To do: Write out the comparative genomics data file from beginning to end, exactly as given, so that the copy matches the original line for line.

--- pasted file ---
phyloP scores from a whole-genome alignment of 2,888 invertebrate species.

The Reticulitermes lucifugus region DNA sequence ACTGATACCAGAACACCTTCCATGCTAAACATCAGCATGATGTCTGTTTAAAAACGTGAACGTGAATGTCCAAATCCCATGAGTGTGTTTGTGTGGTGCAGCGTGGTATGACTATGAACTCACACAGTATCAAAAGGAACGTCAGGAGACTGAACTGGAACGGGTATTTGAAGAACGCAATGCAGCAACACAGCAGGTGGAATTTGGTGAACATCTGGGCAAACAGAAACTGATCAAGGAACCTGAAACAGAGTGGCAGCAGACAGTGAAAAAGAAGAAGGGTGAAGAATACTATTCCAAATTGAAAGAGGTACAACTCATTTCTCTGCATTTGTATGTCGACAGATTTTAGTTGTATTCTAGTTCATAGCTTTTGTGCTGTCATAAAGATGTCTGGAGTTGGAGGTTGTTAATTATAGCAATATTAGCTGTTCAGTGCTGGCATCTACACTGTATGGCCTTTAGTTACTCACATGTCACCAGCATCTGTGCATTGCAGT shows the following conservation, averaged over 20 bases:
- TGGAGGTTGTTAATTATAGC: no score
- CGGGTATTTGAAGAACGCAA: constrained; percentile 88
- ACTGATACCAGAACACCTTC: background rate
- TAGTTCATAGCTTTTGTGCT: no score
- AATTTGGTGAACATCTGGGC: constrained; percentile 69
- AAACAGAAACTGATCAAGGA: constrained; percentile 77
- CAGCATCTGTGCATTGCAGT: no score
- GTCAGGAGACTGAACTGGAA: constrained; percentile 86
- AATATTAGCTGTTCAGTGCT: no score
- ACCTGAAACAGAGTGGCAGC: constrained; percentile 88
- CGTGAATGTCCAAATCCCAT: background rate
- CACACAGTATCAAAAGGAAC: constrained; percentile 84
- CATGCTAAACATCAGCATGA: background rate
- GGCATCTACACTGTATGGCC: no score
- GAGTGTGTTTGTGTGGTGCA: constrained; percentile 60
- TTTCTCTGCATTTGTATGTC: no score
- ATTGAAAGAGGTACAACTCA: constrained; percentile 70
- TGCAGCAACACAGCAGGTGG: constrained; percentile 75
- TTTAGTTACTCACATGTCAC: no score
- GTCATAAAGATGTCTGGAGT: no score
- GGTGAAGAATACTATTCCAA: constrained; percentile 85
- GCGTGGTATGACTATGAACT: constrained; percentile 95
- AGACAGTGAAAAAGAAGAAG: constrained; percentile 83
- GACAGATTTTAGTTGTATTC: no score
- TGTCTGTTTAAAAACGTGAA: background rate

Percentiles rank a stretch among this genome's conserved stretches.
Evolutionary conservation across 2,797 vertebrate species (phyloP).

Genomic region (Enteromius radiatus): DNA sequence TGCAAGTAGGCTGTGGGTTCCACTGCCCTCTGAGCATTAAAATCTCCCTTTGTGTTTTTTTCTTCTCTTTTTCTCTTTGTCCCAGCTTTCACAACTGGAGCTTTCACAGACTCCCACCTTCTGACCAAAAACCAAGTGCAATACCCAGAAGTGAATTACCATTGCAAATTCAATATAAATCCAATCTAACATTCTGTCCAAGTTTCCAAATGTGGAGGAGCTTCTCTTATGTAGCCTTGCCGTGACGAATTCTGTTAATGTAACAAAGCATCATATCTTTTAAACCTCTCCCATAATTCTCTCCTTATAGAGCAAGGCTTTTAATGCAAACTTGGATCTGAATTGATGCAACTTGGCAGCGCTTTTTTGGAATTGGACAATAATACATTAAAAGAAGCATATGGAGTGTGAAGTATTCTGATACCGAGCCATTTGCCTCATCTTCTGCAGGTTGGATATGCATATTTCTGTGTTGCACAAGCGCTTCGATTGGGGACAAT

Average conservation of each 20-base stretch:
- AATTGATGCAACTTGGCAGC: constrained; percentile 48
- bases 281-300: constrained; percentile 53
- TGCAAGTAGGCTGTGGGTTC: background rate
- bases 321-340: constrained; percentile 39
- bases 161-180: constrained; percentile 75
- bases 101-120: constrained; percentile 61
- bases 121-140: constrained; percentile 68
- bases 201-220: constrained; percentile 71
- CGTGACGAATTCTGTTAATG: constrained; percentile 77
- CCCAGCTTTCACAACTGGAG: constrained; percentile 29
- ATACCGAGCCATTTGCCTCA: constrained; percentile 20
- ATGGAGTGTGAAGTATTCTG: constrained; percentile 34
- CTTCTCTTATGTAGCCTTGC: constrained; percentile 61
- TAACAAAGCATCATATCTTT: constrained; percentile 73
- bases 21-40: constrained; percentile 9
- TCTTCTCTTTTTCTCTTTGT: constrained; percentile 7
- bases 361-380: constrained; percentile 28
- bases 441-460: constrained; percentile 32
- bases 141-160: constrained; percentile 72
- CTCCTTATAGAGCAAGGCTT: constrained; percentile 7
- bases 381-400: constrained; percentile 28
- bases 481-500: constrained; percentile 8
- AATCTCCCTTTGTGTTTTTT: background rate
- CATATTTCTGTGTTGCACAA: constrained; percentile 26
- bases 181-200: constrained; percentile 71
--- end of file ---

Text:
phyloP scores from a whole-genome alignment of 2,888 invertebrate species.

The Reticulitermes lucifugus region DNA sequence ACTGATACCAGAACACCTTCCATGCTAAACATCAGCATGATGTCTGTTTAAAAACGTGAACGTGAATGTCCAAATCCCATGAGTGTGTTTGTGTGGTGCAGCGTGGTATGACTATGAACTCACACAGTATCAAAAGGAACGTCAGGAGACTGAACTGGAACGGGTATTTGAAGAACGCAATGCAGCAACACAGCAGGTGGAATTTGGTGAACATCTGGGCAAACAGAAACTGATCAAGGAACCTGAAACAGAGTGGCAGCAGACAGTGAAAAAGAAGAAGGGTGAAGAATACTATTCCAAATTGAAAGAGGTACAACTCATTTCTCTGCATTTGTATGTCGACAGATTTTAGTTGTATTCTAGTTCATAGCTTTTGTGCTGTCATAAAGATGTCTGGAGTTGGAGGTTGTTAATTATAGCAATATTAGCTGTTCAGTGCTGGCATCTACACTGTATGGCCTTTAGTTACTCACATGTCACCAGCATCTGTGCATTGCAGT shows the following conservation, averaged over 20 bases:
- TGGAGGTTGTTAATTATAGC: no score
- CGGGTATTTGAAGAACGCAA: constrained; percentile 88
- ACTGATACCAGAACACCTTC: background rate
- TAGTTCATAGCTTTTGTGCT: no score
- AATTTGGTGAACATCTGGGC: constrained; percentile 69
- AAACAGAAACTGATCAAGGA: constrained; percentile 77
- CAGCATCTGTGCATTGCAGT: no score
- GTCAGGAGACTGAACTGGAA: constrained; percentile 86
- AATATTAGCTGTTCAGTGCT: no score
- ACCTGAAACAGAGTGGCAGC: constrained; percentile 88
- CGTGAATGTCCAAATCCCAT: background rate
- CACACAGTATCAAAAGGAAC: constrained; percentile 84
- CATGCTAAACATCAGCATGA: background rate
- GGCATCTACACTGTATGGCC: no score
- GAGTGTGTTTGTGTGGTGCA: constrained; percentile 60
- TTTCTCTGCATTTGTATGTC: no score
- ATTGAAAGAGGTACAACTCA: constrained; percentile 70
- TGCAGCAACACAGCAGGTGG: constrained; percentile 75
- TTTAGTTACTCACATGTCAC: no score
- GTCATAAAGATGTCTGGAGT: no score
- GGTGAAGAATACTATTCCAA: constrained; percentile 85
- GCGTGGTATGACTATGAACT: constrained; percentile 95
- AGACAGTGAAAAAGAAGAAG: constrained; percentile 83
- GACAGATTTTAGTTGTATTC: no score
- TGTCTGTTTAAAAACGTGAA: background rate

Percentiles rank a stretch among this genome's conserved stretches.
Evolutionary conservation across 2,797 vertebrate species (phyloP).

Genomic region (Enteromius radiatus): DNA sequence TGCAAGTAGGCTGTGGGTTCCACTGCCCTCTGAGCATTAAAATCTCCCTTTGTGTTTTTTTCTTCTCTTTTTCTCTTTGTCCCAGCTTTCACAACTGGAGCTTTCACAGACTCCCACCTTCTGACCAAAAACCAAGTGCAATACCCAGAAGTGAATTACCATTGCAAATTCAATATAAATCCAATCTAACATTCTGTCCAAGTTTCCAAATGTGGAGGAGCTTCTCTTATGTAGCCTTGCCGTGACGAATTCTGTTAATGTAACAAAGCATCATATCTTTTAAACCTCTCCCATAATTCTCTCCTTATAGAGCAAGGCTTTTAATGCAAACTTGGATCTGAATTGATGCAACTTGGCAGCGCTTTTTTGGAATTGGACAATAATACATTAAAAGAAGCATATGGAGTGTGAAGTATTCTGATACCGAGCCATTTGCCTCATCTTCTGCAGGTTGGATATGCATATTTCTGTGTTGCACAAGCGCTTCGATTGGGGACAAT

Average conservation of each 20-base stretch:
- AATTGATGCAACTTGGCAGC: constrained; percentile 48
- bases 281-300: constrained; percentile 53
- TGCAAGTAGGCTGTGGGTTC: background rate
- bases 321-340: constrained; percentile 39
- bases 161-180: constrained; percentile 75
- bases 101-120: constrained; percentile 61
- bases 121-140: constrained; percentile 68
- bases 201-220: constrained; percentile 71
- CGTGACGAATTCTGTTAATG: constrained; percentile 77
- CCCAGCTTTCACAACTGGAG: constrained; percentile 29
- ATACCGAGCCATTTGCCTCA: constrained; percentile 20
- ATGGAGTGTGAAGTATTCTG: constrained; percentile 34
- CTTCTCTTATGTAGCCTTGC: constrained; percentile 61
- TAACAAAGCATCATATCTTT: constrained; percentile 73
- bases 21-40: constrained; percentile 9
- TCTTCTCTTTTTCTCTTTGT: constrained; percentile 7
- bases 361-380: constrained; percentile 28
- bases 441-460: constrained; percentile 32
- bases 141-160: constrained; percentile 72
- CTCCTTATAGAGCAAGGCTT: constrained; percentile 7
- bases 381-400: constrained; percentile 28
- bases 481-500: constrained; percentile 8
- AATCTCCCTTTGTGTTTTTT: background rate
- CATATTTCTGTGTTGCACAA: constrained; percentile 26
- bases 181-200: constrained; percentile 71